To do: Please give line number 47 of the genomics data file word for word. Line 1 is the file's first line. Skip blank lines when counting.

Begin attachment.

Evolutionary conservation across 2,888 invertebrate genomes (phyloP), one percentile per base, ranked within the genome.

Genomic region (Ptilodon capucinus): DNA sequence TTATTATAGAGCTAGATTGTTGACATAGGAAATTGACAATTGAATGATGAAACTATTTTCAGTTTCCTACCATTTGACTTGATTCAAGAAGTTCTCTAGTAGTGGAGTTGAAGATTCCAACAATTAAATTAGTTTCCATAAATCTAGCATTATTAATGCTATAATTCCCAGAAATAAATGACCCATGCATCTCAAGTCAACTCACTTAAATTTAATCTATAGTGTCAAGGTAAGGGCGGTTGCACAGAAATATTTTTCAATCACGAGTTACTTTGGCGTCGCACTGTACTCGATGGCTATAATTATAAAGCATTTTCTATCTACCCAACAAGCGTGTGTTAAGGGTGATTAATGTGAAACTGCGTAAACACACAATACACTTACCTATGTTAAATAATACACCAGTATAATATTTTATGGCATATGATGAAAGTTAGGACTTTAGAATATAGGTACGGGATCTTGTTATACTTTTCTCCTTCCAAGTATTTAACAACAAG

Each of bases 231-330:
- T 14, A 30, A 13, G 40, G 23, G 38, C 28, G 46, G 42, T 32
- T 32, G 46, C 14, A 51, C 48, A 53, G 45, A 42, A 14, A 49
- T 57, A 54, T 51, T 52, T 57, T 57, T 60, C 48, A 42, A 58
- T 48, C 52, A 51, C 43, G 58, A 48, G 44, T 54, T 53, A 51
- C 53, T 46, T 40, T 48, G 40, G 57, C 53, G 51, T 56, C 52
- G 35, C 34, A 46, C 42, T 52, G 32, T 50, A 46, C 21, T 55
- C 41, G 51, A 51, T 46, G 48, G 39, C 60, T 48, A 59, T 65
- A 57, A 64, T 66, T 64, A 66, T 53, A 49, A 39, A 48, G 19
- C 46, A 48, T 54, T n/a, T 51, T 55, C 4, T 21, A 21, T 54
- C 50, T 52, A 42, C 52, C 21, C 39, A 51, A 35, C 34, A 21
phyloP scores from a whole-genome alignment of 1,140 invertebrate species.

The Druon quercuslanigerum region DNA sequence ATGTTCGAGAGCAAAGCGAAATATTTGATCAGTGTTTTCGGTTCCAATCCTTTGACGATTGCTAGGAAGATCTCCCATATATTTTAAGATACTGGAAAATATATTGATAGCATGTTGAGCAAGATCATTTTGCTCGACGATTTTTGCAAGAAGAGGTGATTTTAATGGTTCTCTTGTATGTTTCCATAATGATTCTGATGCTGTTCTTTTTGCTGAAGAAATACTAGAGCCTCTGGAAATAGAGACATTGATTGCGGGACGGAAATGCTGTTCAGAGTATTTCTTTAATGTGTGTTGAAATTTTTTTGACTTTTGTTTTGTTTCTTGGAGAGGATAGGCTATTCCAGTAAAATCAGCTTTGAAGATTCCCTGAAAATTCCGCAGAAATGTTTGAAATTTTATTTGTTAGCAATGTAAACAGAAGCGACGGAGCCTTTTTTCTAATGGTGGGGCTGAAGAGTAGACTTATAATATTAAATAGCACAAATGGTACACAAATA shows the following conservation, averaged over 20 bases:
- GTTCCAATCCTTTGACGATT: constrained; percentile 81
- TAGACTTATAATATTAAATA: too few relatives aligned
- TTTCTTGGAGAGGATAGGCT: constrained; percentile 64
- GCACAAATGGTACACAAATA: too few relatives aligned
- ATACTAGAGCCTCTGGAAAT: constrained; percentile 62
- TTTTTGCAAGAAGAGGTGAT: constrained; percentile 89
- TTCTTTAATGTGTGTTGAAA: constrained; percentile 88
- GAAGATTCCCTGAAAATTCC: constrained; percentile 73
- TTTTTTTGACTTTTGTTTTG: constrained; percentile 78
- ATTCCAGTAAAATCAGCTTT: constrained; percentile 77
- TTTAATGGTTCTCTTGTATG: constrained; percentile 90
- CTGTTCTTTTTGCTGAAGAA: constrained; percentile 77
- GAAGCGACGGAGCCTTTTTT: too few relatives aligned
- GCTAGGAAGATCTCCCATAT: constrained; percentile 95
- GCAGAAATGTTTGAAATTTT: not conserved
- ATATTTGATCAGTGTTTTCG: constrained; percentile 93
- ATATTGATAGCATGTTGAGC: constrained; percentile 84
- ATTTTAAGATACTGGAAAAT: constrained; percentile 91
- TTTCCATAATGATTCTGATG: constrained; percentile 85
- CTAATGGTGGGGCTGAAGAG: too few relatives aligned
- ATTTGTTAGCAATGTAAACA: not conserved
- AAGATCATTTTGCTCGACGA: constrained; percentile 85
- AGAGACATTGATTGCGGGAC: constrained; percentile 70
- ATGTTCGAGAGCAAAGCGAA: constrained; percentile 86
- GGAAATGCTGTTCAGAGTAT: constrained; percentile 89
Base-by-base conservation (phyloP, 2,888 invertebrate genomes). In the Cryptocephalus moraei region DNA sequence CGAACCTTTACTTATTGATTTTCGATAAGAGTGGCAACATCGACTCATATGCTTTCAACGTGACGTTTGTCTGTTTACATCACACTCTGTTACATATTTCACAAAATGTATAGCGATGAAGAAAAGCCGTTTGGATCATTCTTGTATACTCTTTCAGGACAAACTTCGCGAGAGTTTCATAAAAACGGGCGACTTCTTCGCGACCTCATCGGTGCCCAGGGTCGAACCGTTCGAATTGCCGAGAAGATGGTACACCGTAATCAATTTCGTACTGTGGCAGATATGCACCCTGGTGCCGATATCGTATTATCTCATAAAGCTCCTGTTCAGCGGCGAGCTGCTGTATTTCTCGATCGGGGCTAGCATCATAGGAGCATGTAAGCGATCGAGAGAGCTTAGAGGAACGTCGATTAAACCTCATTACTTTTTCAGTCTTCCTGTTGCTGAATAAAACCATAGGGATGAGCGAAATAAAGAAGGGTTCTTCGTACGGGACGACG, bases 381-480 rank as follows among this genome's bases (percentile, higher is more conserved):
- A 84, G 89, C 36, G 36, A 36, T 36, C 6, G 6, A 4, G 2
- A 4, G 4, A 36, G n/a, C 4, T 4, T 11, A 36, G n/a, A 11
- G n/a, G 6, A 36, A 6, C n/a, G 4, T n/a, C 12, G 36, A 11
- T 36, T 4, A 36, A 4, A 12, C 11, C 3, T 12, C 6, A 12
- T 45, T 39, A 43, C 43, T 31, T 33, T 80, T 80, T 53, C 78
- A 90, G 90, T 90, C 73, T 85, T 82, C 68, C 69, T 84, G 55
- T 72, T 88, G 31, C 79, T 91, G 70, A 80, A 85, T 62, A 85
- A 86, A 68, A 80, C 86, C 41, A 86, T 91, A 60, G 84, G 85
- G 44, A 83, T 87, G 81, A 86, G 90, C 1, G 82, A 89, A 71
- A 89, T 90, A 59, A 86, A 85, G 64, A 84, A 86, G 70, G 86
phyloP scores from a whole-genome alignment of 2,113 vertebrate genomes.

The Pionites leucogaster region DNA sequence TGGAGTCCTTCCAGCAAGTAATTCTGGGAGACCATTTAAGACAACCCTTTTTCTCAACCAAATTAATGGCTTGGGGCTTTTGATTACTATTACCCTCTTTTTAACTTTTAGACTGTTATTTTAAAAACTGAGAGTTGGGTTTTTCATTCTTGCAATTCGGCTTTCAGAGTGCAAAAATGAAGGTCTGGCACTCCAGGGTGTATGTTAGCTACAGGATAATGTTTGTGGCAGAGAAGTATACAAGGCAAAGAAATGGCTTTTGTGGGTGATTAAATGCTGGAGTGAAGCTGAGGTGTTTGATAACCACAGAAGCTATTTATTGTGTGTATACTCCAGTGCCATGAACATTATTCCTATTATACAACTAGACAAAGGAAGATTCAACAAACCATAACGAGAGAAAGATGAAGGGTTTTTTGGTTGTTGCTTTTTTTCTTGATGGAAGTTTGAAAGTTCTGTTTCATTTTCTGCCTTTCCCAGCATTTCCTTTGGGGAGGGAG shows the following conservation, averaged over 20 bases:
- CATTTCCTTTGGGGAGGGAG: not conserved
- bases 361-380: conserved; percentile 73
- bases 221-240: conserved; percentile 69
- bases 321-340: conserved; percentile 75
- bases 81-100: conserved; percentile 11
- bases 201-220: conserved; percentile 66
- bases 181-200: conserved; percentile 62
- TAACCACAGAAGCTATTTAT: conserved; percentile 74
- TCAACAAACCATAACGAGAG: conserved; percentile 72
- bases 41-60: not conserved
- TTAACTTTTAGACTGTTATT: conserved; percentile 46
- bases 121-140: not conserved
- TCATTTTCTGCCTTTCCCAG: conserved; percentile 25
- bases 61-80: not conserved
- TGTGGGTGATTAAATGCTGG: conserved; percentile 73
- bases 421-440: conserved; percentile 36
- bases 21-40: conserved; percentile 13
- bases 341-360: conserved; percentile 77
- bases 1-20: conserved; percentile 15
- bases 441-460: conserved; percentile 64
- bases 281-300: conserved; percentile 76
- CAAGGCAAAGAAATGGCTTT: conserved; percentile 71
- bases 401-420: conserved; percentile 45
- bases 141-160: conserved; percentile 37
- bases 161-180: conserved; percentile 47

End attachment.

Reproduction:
- A 90, G 90, T 90, C 73, T 85, T 82, C 68, C 69, T 84, G 55